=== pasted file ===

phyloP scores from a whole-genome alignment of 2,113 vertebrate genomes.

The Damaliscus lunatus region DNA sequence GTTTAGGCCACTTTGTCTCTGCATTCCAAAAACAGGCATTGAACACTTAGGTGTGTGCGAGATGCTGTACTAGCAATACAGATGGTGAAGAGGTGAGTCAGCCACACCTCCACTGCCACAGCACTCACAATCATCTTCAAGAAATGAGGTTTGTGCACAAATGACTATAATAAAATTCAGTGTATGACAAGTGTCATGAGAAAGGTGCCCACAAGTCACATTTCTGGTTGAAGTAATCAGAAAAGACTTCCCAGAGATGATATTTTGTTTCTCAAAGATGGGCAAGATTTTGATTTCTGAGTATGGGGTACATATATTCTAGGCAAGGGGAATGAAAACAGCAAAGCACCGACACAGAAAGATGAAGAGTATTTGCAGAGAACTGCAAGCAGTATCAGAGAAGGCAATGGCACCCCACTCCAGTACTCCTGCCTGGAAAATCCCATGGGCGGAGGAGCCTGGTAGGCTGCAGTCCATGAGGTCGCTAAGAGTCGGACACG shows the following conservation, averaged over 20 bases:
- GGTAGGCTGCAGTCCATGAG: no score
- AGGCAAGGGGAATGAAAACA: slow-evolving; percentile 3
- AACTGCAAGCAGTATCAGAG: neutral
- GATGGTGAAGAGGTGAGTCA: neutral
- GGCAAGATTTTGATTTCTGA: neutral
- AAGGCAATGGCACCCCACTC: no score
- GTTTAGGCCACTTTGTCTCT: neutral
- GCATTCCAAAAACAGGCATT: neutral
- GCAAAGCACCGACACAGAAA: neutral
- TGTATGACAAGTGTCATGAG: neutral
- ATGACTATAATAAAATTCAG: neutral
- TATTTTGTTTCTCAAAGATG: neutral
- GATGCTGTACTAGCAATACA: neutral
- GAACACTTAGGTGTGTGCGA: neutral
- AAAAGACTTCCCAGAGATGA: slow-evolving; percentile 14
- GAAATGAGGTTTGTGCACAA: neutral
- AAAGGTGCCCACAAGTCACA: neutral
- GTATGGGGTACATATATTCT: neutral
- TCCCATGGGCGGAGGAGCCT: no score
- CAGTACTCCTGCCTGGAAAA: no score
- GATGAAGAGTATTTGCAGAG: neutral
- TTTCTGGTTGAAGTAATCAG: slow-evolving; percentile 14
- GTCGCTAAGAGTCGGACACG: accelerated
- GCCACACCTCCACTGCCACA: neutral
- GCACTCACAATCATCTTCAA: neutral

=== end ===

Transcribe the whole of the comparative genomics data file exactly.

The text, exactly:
phyloP scores from a whole-genome alignment of 2,113 vertebrate genomes.

The Damaliscus lunatus region DNA sequence GTTTAGGCCACTTTGTCTCTGCATTCCAAAAACAGGCATTGAACACTTAGGTGTGTGCGAGATGCTGTACTAGCAATACAGATGGTGAAGAGGTGAGTCAGCCACACCTCCACTGCCACAGCACTCACAATCATCTTCAAGAAATGAGGTTTGTGCACAAATGACTATAATAAAATTCAGTGTATGACAAGTGTCATGAGAAAGGTGCCCACAAGTCACATTTCTGGTTGAAGTAATCAGAAAAGACTTCCCAGAGATGATATTTTGTTTCTCAAAGATGGGCAAGATTTTGATTTCTGAGTATGGGGTACATATATTCTAGGCAAGGGGAATGAAAACAGCAAAGCACCGACACAGAAAGATGAAGAGTATTTGCAGAGAACTGCAAGCAGTATCAGAGAAGGCAATGGCACCCCACTCCAGTACTCCTGCCTGGAAAATCCCATGGGCGGAGGAGCCTGGTAGGCTGCAGTCCATGAGGTCGCTAAGAGTCGGACACG shows the following conservation, averaged over 20 bases:
- GGTAGGCTGCAGTCCATGAG: no score
- AGGCAAGGGGAATGAAAACA: slow-evolving; percentile 3
- AACTGCAAGCAGTATCAGAG: neutral
- GATGGTGAAGAGGTGAGTCA: neutral
- GGCAAGATTTTGATTTCTGA: neutral
- AAGGCAATGGCACCCCACTC: no score
- GTTTAGGCCACTTTGTCTCT: neutral
- GCATTCCAAAAACAGGCATT: neutral
- GCAAAGCACCGACACAGAAA: neutral
- TGTATGACAAGTGTCATGAG: neutral
- ATGACTATAATAAAATTCAG: neutral
- TATTTTGTTTCTCAAAGATG: neutral
- GATGCTGTACTAGCAATACA: neutral
- GAACACTTAGGTGTGTGCGA: neutral
- AAAAGACTTCCCAGAGATGA: slow-evolving; percentile 14
- GAAATGAGGTTTGTGCACAA: neutral
- AAAGGTGCCCACAAGTCACA: neutral
- GTATGGGGTACATATATTCT: neutral
- TCCCATGGGCGGAGGAGCCT: no score
- CAGTACTCCTGCCTGGAAAA: no score
- GATGAAGAGTATTTGCAGAG: neutral
- TTTCTGGTTGAAGTAATCAG: slow-evolving; percentile 14
- GTCGCTAAGAGTCGGACACG: accelerated
- GCCACACCTCCACTGCCACA: neutral
- GCACTCACAATCATCTTCAA: neutral